Big government, federal or provincial, is a pain in the neck
What a difference a decade makes.
On July 13, 2004, Premier Ralph Klein announced the end of Alberta’s debt. Over the span of a decade, Klein and company paid off $22.7 billion in debt, worth about $8,400 for every man, woman and child in the province. The province had also moved to a flat tax and soon mailed royalty cheques directly to Albertans. Government spending was under control and times were good.
In claiming the debt-free mantel, Alberta became the shining example of fiscal conservatism in Canada. Alberta was the only debt-free province in the country, and made Paul Martin’s federal government - also somewhat renowned for its deficit slashing in the 1990s - look like drunken sailors. If big government is a pain in the neck, the federal government was cause and Alberta was the chiropractor.
Fast forward to the present day.
The shoe is now firmly on the other foot.
With this spring’s federal budget, the Conservative government is poised to rein in out-of-control spending and make good on an election promise to slay the deficit a year sooner than originally forecast.
The feds have a plan to cut the public service by five to 10 per cent, or $4 billion to $8 billion, over the next four years. The full extent of the cutting will not be known until March 29, but it is expected to be Prime Minister Harper’s first truly conservative budget.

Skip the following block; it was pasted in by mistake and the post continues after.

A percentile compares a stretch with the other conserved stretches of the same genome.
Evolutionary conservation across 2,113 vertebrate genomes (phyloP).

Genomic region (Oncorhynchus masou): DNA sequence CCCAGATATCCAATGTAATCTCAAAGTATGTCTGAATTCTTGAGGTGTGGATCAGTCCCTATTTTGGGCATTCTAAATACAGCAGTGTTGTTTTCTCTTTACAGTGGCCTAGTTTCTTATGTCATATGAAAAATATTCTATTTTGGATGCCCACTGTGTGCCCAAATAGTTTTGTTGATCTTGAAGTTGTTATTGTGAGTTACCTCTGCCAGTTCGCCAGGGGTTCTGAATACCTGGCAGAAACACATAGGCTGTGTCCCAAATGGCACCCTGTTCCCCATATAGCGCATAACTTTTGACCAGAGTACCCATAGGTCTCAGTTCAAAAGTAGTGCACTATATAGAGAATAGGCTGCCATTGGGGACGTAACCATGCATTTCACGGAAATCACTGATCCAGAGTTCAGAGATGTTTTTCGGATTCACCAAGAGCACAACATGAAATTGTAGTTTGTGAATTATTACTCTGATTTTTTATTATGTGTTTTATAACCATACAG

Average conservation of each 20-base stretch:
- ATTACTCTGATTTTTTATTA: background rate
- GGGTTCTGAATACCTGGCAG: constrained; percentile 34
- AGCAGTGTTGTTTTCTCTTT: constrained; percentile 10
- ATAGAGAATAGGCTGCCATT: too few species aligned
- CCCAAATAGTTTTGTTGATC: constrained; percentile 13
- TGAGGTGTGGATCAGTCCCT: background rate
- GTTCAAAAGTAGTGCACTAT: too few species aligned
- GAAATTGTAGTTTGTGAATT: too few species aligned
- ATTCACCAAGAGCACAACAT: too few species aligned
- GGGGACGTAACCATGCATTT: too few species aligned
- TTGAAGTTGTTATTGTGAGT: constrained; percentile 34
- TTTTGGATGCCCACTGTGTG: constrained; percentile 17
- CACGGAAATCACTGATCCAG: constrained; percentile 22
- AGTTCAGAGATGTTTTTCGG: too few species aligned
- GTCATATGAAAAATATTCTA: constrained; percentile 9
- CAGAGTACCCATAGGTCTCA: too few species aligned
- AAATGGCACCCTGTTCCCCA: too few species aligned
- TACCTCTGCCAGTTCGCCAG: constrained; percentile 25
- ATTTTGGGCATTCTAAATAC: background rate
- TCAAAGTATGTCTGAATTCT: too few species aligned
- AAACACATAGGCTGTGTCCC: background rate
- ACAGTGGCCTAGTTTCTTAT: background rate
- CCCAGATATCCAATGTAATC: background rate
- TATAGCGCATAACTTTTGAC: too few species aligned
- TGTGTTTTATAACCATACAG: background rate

Compare that to Alberta. Then sigh and shake your head.
Premier Redford’s first budget picks up right where Ed Stelmach’s last left off. Record spending reached $41.1 billion.
Even using wildly optimistic revenue projections, a fifth-consecutive deficit will be recorded, one more than originally forecast.
Blowing through another $3.7 billion from the Sustainability Fund, the PC government has nearly bankrupted the rainy day account, which held $15 billion in 2009.
And, in the retiring finance minister’s own words, we can expect a re-elected PC government to start walking back the tax cuts instituted during the Klein-era.
“Budget 2012 makes no change to Alberta’s tax structure or rates,” Ron Liepert told the National Post.
“But as we move away from volatile resource revenues to fund ongoing programs, and move toward a more sustainable revenue base, we know that a discussion on taxes must lie in Alberta’s future.”
What does he mean by that? It’s pretty clear when you look at a previous statement, as reported by the Calgary Sun.
“(Sales tax) is not a term Albertans are afraid to talk about,” Liepert said at the Edmonton Economic Development Corporation’s annual luncheon, in November.
“There is a growing interest in Alberta to have that discussion — and we should be having those discussions... We cannot continue to rely as heavily on resource revenue as we do.”
In the span of a decade, Alberta has gone from Canada’s shining example of the benefits of fiscal conservatism to one of the country’s highest spending jurisdictions per capita, toying with the idea of a sales tax and poised to plunge ourselves back into debt when the sustainability fund runs out.
That pain in your neck? It’s not just big government. It’s whiplash.